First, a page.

Saturday, November 7, 2009

All-Time Detroit Tigers, Classic: 1901-1949

WORLD CHAMPIONS: 1935, 1945
AMERICAN LEAGUE CHAMPIONS: 1907, 1908, 1909, 1934, 1940

(NOTE: I HAVE RECENTLY SPOTTED A FEW ERRORS ON THESE CARDS. THESE WILL BE CORRECTED SHORTLY. ~4F)



JOHNNY BASSLER: Considered one of the best Catcher in the league in the 1920’s, his leadership and excellent defensive abilities helped him finish in the top 7 in the voting for most valuable player three years in a row. Has second highest career On-Base Percentage of any Catcher, and third highest of any Tiger. A career .304 hitter, his ration of 5.4 Walks per Strikeout in the third highest in history, surpassed only by Hall of Famers Joe Sewell and Tris Speaker. His 1925 ratio of 57.3 At Bats was the tenth highest single season total in history, and amongst Catchers, only Hall of Famer Mickey Cochrane ever achieved a higher ratio.



OSCAR STANAGE: Known for his cannon of an arm, he threw out more runners that any Catcher of the 1910’s, three times leading the league in assists by a Catcher and twice leading in Double plays. His career average of 1.29 assists per game is the 5th best in Major League history. Due his relatively weak bat, he was challenged by better hitting Catchers almost every year, but he managed to fight them off, year after year, eventually Catching more games for Detroit than anyone except Bill Freehan. (He was finally replaced by fellow All-Time Tiger, Johnny Bassler.)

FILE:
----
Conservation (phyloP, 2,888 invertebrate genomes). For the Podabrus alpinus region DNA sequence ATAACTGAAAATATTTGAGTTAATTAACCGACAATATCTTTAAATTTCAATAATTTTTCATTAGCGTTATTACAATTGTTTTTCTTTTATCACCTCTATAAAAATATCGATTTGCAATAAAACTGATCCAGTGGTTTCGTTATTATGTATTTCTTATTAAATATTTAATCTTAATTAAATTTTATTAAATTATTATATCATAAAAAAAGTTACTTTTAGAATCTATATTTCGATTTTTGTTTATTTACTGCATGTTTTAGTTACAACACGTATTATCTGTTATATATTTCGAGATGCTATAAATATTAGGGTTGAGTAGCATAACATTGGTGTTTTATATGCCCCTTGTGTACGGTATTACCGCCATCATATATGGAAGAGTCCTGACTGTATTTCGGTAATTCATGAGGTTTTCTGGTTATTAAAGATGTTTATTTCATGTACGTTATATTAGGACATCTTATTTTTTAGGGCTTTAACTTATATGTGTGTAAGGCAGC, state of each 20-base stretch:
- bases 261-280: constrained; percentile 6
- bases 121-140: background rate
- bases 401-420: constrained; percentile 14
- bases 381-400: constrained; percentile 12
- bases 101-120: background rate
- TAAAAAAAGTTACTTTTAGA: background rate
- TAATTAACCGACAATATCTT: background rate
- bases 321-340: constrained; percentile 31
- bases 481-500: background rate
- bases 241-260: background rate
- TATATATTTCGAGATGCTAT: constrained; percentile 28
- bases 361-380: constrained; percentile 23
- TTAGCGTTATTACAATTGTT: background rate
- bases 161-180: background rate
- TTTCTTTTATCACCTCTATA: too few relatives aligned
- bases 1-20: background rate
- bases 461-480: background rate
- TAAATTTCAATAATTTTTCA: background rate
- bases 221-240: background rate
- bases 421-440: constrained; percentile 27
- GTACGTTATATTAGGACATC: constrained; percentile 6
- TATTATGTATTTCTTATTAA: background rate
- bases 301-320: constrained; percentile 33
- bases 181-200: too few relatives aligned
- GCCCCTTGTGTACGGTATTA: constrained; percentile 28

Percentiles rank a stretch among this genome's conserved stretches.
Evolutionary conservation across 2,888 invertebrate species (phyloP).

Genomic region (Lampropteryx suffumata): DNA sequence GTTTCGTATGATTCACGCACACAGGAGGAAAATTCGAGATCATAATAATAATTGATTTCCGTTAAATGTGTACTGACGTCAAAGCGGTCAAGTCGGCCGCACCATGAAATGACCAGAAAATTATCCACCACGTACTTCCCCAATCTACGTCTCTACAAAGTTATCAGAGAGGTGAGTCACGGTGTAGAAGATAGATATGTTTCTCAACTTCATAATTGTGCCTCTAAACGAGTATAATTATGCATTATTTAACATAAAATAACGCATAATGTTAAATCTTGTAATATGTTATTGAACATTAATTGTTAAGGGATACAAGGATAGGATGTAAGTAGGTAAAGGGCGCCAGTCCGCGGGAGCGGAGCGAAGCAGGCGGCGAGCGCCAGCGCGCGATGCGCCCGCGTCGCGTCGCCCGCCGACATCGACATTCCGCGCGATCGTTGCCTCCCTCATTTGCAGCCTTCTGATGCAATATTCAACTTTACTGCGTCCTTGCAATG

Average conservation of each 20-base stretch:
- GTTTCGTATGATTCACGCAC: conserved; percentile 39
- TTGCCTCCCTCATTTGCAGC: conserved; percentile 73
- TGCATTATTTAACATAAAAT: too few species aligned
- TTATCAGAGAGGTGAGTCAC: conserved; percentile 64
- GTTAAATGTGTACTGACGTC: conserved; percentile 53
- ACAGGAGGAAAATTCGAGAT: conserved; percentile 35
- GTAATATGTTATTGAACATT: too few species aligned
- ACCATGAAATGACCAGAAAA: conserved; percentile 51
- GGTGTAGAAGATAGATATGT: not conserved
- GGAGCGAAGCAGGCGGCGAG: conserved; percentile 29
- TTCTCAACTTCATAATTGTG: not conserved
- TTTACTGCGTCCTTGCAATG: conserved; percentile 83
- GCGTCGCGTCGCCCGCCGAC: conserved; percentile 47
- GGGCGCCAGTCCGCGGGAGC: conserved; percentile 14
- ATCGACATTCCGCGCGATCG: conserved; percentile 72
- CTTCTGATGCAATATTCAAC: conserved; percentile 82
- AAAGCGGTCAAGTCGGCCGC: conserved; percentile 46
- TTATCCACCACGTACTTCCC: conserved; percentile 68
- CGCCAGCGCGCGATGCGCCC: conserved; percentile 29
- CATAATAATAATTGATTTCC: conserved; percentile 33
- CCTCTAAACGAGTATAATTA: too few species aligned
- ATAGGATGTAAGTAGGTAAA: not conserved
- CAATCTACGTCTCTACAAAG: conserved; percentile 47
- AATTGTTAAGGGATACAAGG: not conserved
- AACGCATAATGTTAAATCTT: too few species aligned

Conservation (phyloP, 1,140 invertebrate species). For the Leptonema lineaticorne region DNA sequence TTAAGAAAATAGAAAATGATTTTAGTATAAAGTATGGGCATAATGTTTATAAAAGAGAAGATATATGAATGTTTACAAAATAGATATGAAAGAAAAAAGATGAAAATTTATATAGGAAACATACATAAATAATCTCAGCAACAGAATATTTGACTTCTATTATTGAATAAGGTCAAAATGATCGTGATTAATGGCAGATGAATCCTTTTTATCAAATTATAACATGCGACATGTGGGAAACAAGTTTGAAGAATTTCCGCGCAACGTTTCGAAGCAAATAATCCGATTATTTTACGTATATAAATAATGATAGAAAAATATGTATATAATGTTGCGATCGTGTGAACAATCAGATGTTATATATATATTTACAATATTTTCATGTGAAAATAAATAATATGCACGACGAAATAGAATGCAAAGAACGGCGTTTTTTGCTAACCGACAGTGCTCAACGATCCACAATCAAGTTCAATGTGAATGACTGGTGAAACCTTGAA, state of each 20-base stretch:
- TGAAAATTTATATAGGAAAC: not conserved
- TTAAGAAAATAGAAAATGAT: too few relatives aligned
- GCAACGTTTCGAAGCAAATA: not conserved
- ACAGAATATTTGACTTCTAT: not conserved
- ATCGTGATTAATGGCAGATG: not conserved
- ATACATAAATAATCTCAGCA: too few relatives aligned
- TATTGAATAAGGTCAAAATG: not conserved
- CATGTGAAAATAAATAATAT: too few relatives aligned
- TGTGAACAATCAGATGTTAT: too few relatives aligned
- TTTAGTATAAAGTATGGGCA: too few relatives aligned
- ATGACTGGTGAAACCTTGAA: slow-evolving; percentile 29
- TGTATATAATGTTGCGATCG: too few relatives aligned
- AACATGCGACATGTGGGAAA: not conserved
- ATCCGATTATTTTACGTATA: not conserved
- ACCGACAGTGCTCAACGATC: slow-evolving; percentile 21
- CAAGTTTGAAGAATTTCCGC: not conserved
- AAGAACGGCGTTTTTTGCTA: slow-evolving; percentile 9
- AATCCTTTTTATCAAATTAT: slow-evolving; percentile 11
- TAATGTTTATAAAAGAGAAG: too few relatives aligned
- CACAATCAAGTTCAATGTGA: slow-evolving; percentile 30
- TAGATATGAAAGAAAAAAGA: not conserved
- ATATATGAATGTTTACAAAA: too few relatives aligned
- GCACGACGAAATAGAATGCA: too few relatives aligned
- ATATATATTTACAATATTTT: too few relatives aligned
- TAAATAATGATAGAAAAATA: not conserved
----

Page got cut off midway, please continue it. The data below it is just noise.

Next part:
BIRDIE TEBBETTS: An outspoken, hardscrabble player who left everything he had on the field. Never afraid to speak his mind, he was loved by fans and writers, and often got into the heads of opposing hitters, distracting them with his in-game banter. A smart tactician on the field, he lead a successful managerial career once his playing days were over.



HANK GREENBERG: A fearsome slugger and the first Jewish superstar in professional American Sports, Greenberg was the club’s offensive leader throughout the 1930’s. His class, work ethic, religious devotion and character endeared him to fans nationwide, especially within the Jewish community. Despite losing several seasons to both injuries and ilitary service, he dominated the league’s leader boards and held the club’s Home Run record at the time of his retirement. His Career Slugging Percentage and OPS with the Tigers remain club records.









































































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